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No compensation for the comfort women.

SHE sits alone now in her apartment off the unfashionable end of Roxas Boulevard in Metro Manila. Daily she is reminded of her degradation as a young woman. T'sai Han can see the buses containing Japanese tourists pass the end of her road. They are being ferried to and from Ninoy Aquino international airport and the cruise liners off South Harbour. Once she had been a part of a different Japanese transportation business, wherein thousands of Asian women were recruited by the Imperial Japanese Army as prostitutes aboard the 'comfort waggons'.

Brothel trains, given the euphemism of 'comfort waggons' were a long accepted part of social life in pre-Communist China, in particular. Once lusty Europeans could book a ticket to erotic pleasure on some of the specially chartered trains out of Shanghai. Mao put an end to all that when he rehabilitated the Shanghai whores with 'right thinking'; but, the pre-war concept had been taken up by the Japanese High Command along their infamous Burma Railway.

Not long after Lt.-General Shojiro Iida's Japanese 15th Army took Rangoon, pushed two Chinese armies back into China, and forced General Alexander's Burma Army to retreat into northeastern India, the Japanese Imperial Headquarters in Tokyo took a somewhat strange decision.

It was to be a consequence of these orders of June 1942 given to the HQ Japanese Southern Army--responsible for all South East Asia territory--that there was to be built a railway to Burma. This was to be a substitute for the sea route to Rangoon. The lines were also to be used as a feeder for the 'comfort waggons' for the Japanese troops.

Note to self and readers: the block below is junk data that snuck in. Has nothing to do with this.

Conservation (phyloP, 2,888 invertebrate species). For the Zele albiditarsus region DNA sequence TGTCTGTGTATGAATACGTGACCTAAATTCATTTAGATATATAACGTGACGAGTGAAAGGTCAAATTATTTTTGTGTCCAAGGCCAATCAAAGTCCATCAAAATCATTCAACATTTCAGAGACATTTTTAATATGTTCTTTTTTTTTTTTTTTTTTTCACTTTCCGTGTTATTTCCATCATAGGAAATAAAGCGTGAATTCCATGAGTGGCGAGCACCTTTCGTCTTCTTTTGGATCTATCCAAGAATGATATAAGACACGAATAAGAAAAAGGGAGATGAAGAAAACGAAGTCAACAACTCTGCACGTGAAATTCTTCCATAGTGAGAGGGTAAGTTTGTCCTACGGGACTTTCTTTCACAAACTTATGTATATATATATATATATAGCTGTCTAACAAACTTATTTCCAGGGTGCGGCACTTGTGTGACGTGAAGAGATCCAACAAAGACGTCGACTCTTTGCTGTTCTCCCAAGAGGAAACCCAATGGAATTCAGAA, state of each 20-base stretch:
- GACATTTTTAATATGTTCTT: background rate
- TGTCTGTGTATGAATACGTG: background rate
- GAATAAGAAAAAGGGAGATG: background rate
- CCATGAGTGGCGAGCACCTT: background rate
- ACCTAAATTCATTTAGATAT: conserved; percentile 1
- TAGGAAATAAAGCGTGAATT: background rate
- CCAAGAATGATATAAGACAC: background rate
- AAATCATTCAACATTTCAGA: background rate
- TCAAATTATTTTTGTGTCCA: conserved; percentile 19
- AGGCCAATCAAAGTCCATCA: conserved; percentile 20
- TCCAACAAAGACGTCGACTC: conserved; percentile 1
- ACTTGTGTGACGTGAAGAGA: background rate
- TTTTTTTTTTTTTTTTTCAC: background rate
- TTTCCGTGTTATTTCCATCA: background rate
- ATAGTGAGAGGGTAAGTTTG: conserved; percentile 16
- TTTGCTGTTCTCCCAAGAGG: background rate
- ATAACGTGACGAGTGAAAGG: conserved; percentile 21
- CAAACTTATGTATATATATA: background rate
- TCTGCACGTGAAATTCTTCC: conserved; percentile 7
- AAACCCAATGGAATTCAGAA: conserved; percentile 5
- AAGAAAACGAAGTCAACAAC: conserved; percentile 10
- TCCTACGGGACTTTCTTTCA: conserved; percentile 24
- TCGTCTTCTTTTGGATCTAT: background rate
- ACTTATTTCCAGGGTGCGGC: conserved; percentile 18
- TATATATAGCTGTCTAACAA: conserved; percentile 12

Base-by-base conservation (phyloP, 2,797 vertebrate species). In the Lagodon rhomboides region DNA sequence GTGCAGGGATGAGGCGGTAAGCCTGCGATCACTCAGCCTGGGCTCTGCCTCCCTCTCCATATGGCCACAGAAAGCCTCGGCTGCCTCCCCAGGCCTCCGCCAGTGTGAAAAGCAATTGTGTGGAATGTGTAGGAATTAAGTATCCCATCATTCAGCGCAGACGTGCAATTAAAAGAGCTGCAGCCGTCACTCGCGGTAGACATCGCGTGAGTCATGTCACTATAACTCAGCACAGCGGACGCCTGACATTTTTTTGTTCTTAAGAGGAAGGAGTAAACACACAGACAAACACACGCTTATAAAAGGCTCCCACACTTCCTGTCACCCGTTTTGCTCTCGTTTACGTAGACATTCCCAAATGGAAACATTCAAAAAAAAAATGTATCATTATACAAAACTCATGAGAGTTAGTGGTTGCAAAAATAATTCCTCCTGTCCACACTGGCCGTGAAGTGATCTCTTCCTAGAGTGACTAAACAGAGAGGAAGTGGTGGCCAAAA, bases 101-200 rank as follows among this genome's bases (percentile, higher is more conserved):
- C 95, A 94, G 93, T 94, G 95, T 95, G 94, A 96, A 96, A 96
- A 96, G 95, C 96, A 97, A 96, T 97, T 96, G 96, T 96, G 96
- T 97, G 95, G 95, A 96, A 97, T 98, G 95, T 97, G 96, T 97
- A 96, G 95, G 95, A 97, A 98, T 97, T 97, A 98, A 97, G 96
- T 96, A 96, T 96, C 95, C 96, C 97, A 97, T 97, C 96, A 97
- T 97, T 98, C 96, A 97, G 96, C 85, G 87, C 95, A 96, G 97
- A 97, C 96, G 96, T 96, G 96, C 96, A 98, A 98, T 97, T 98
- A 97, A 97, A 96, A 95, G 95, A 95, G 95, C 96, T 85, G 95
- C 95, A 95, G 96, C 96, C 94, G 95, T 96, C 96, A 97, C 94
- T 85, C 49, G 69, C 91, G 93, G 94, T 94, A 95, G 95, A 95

On 25 October 1943 the Ban Pong-Thanbyuzayat railway, now given a direct link between Bangkok and Moulmein, was completed. The celebration of the opening of the railway for the garrison troops was a visit by a Japanese brothel train. Organisation of such a train was based on those which had been first used for 'military purposes' during the Russo-Japanese War of 1904-05 and the incursion of Japanese troops during the Manchurian Incident 1931-32.

Among the girls on board the first train was a Sino-Philippino girl T'sai Han. Born in Shanghai of a Philippino mother and a Chinese father, she had been sold to a harlot-master in the International City when she was eleven. She had been trained as a 'Heaven root flower girl' (erotic masseuse) and had made her way (illicitly) to Burma. At the time she was twenty-two.

She had been forcibly recruited by the Imperial Japanese Army for the brothel train by taii (Captain) Yoshio Katayama, who later worked for a Tokyo chemical manufacturing company. She was worked as a prostitute until the Japanese defeat.

T'sai Han was one of the group of prostitutes at the opening of the Burma Railway graphically described by Major Clifford Kinvig in his Death Railway (1973). On this occasion, he commented, allied prisoners who had worked on the railway were spruced up and photographed by Japanese propaganda cameramen. He records that the women gave cigarettes and money to the prisoners. These events were written up for the propaganda sheets that were circulated in the Japanese occupied territories of their puppet Co-Prosperity Sphere.

The documentation of the use of enforced prostitutes has been given an airing recently in Japan, having been stored from WWII in the archives of the Gaimusho (Foreign Ministry) of war leader General Hideki Tojo's cabinet. The publicity surrounding the documents has caused the Japanese government some embarrassment. They have forced the government of Prime Minister Kiichi Miyazawa finally to admit--after some fifty years of dissembling--that thousands of Chinese, Philippine and Korean females were recruited as prostitutes during WWII. The forced recruitment, of course, has been a diplomatic running sore for decades between Japan and her Asiatic neighbours.